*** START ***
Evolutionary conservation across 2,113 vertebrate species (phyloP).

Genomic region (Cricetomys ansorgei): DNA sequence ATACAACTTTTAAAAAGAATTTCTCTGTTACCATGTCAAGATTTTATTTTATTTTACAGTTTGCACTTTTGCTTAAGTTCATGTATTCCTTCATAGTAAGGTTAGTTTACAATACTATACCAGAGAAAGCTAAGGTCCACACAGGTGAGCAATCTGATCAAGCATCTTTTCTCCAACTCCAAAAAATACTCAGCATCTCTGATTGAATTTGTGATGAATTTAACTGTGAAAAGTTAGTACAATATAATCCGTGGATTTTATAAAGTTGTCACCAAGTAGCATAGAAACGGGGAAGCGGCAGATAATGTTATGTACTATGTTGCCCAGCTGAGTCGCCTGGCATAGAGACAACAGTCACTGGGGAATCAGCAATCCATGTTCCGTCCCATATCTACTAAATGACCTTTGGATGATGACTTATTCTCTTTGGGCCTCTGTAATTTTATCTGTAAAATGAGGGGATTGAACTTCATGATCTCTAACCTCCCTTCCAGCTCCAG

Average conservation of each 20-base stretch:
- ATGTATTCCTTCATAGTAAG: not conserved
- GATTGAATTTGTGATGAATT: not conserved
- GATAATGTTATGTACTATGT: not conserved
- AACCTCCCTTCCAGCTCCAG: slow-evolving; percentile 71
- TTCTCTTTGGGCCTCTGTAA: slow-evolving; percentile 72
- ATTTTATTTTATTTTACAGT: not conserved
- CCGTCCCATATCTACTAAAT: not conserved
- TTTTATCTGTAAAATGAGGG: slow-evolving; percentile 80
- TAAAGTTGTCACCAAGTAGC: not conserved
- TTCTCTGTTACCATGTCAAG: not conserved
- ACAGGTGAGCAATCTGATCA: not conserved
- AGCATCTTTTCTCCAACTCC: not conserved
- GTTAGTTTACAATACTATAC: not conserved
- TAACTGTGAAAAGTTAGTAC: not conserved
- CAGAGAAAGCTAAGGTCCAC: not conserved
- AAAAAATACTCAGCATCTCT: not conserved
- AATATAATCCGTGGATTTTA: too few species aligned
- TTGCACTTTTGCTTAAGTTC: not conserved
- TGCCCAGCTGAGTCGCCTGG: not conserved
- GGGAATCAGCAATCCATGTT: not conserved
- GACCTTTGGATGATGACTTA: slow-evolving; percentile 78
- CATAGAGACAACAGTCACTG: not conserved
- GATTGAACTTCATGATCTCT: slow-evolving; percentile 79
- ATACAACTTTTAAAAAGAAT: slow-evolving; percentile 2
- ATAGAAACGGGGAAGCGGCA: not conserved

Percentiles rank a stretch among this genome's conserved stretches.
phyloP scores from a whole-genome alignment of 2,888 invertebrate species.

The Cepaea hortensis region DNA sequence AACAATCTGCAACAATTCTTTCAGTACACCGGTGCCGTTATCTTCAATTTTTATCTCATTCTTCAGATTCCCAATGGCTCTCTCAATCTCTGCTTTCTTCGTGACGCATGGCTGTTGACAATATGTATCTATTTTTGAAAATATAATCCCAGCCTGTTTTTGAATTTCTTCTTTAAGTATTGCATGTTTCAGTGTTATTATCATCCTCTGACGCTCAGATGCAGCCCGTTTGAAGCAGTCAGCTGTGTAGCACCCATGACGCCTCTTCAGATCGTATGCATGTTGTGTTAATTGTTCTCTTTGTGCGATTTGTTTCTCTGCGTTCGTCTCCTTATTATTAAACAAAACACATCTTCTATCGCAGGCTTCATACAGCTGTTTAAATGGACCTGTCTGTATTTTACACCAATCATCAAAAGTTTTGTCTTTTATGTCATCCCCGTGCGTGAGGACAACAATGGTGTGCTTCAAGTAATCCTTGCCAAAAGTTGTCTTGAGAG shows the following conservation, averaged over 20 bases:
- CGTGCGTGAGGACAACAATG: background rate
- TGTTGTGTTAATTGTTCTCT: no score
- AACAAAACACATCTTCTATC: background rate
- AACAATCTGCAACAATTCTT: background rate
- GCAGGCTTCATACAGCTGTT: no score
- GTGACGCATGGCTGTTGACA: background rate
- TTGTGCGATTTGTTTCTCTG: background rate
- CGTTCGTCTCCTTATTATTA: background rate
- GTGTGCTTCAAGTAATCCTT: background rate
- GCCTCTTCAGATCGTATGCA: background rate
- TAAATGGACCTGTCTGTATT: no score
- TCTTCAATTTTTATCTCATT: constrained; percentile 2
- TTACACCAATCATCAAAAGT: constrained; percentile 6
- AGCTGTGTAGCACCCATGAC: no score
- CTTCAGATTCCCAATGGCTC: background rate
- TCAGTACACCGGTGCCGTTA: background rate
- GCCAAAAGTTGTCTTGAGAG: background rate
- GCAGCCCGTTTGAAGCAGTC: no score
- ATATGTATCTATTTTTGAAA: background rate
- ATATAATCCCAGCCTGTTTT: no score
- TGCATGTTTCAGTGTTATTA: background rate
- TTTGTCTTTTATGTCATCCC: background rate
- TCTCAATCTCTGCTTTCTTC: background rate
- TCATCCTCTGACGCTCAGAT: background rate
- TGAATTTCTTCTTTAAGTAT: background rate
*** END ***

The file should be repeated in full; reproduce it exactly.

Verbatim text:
Evolutionary conservation across 2,113 vertebrate species (phyloP).

Genomic region (Cricetomys ansorgei): DNA sequence ATACAACTTTTAAAAAGAATTTCTCTGTTACCATGTCAAGATTTTATTTTATTTTACAGTTTGCACTTTTGCTTAAGTTCATGTATTCCTTCATAGTAAGGTTAGTTTACAATACTATACCAGAGAAAGCTAAGGTCCACACAGGTGAGCAATCTGATCAAGCATCTTTTCTCCAACTCCAAAAAATACTCAGCATCTCTGATTGAATTTGTGATGAATTTAACTGTGAAAAGTTAGTACAATATAATCCGTGGATTTTATAAAGTTGTCACCAAGTAGCATAGAAACGGGGAAGCGGCAGATAATGTTATGTACTATGTTGCCCAGCTGAGTCGCCTGGCATAGAGACAACAGTCACTGGGGAATCAGCAATCCATGTTCCGTCCCATATCTACTAAATGACCTTTGGATGATGACTTATTCTCTTTGGGCCTCTGTAATTTTATCTGTAAAATGAGGGGATTGAACTTCATGATCTCTAACCTCCCTTCCAGCTCCAG

Average conservation of each 20-base stretch:
- ATGTATTCCTTCATAGTAAG: not conserved
- GATTGAATTTGTGATGAATT: not conserved
- GATAATGTTATGTACTATGT: not conserved
- AACCTCCCTTCCAGCTCCAG: slow-evolving; percentile 71
- TTCTCTTTGGGCCTCTGTAA: slow-evolving; percentile 72
- ATTTTATTTTATTTTACAGT: not conserved
- CCGTCCCATATCTACTAAAT: not conserved
- TTTTATCTGTAAAATGAGGG: slow-evolving; percentile 80
- TAAAGTTGTCACCAAGTAGC: not conserved
- TTCTCTGTTACCATGTCAAG: not conserved
- ACAGGTGAGCAATCTGATCA: not conserved
- AGCATCTTTTCTCCAACTCC: not conserved
- GTTAGTTTACAATACTATAC: not conserved
- TAACTGTGAAAAGTTAGTAC: not conserved
- CAGAGAAAGCTAAGGTCCAC: not conserved
- AAAAAATACTCAGCATCTCT: not conserved
- AATATAATCCGTGGATTTTA: too few species aligned
- TTGCACTTTTGCTTAAGTTC: not conserved
- TGCCCAGCTGAGTCGCCTGG: not conserved
- GGGAATCAGCAATCCATGTT: not conserved
- GACCTTTGGATGATGACTTA: slow-evolving; percentile 78
- CATAGAGACAACAGTCACTG: not conserved
- GATTGAACTTCATGATCTCT: slow-evolving; percentile 79
- ATACAACTTTTAAAAAGAAT: slow-evolving; percentile 2
- ATAGAAACGGGGAAGCGGCA: not conserved

Percentiles rank a stretch among this genome's conserved stretches.
phyloP scores from a whole-genome alignment of 2,888 invertebrate species.

The Cepaea hortensis region DNA sequence AACAATCTGCAACAATTCTTTCAGTACACCGGTGCCGTTATCTTCAATTTTTATCTCATTCTTCAGATTCCCAATGGCTCTCTCAATCTCTGCTTTCTTCGTGACGCATGGCTGTTGACAATATGTATCTATTTTTGAAAATATAATCCCAGCCTGTTTTTGAATTTCTTCTTTAAGTATTGCATGTTTCAGTGTTATTATCATCCTCTGACGCTCAGATGCAGCCCGTTTGAAGCAGTCAGCTGTGTAGCACCCATGACGCCTCTTCAGATCGTATGCATGTTGTGTTAATTGTTCTCTTTGTGCGATTTGTTTCTCTGCGTTCGTCTCCTTATTATTAAACAAAACACATCTTCTATCGCAGGCTTCATACAGCTGTTTAAATGGACCTGTCTGTATTTTACACCAATCATCAAAAGTTTTGTCTTTTATGTCATCCCCGTGCGTGAGGACAACAATGGTGTGCTTCAAGTAATCCTTGCCAAAAGTTGTCTTGAGAG shows the following conservation, averaged over 20 bases:
- CGTGCGTGAGGACAACAATG: background rate
- TGTTGTGTTAATTGTTCTCT: no score
- AACAAAACACATCTTCTATC: background rate
- AACAATCTGCAACAATTCTT: background rate
- GCAGGCTTCATACAGCTGTT: no score
- GTGACGCATGGCTGTTGACA: background rate
- TTGTGCGATTTGTTTCTCTG: background rate
- CGTTCGTCTCCTTATTATTA: background rate
- GTGTGCTTCAAGTAATCCTT: background rate
- GCCTCTTCAGATCGTATGCA: background rate
- TAAATGGACCTGTCTGTATT: no score
- TCTTCAATTTTTATCTCATT: constrained; percentile 2
- TTACACCAATCATCAAAAGT: constrained; percentile 6
- AGCTGTGTAGCACCCATGAC: no score
- CTTCAGATTCCCAATGGCTC: background rate
- TCAGTACACCGGTGCCGTTA: background rate
- GCCAAAAGTTGTCTTGAGAG: background rate
- GCAGCCCGTTTGAAGCAGTC: no score
- ATATGTATCTATTTTTGAAA: background rate
- ATATAATCCCAGCCTGTTTT: no score
- TGCATGTTTCAGTGTTATTA: background rate
- TTTGTCTTTTATGTCATCCC: background rate
- TCTCAATCTCTGCTTTCTTC: background rate
- TCATCCTCTGACGCTCAGAT: background rate
- TGAATTTCTTCTTTAAGTAT: background rate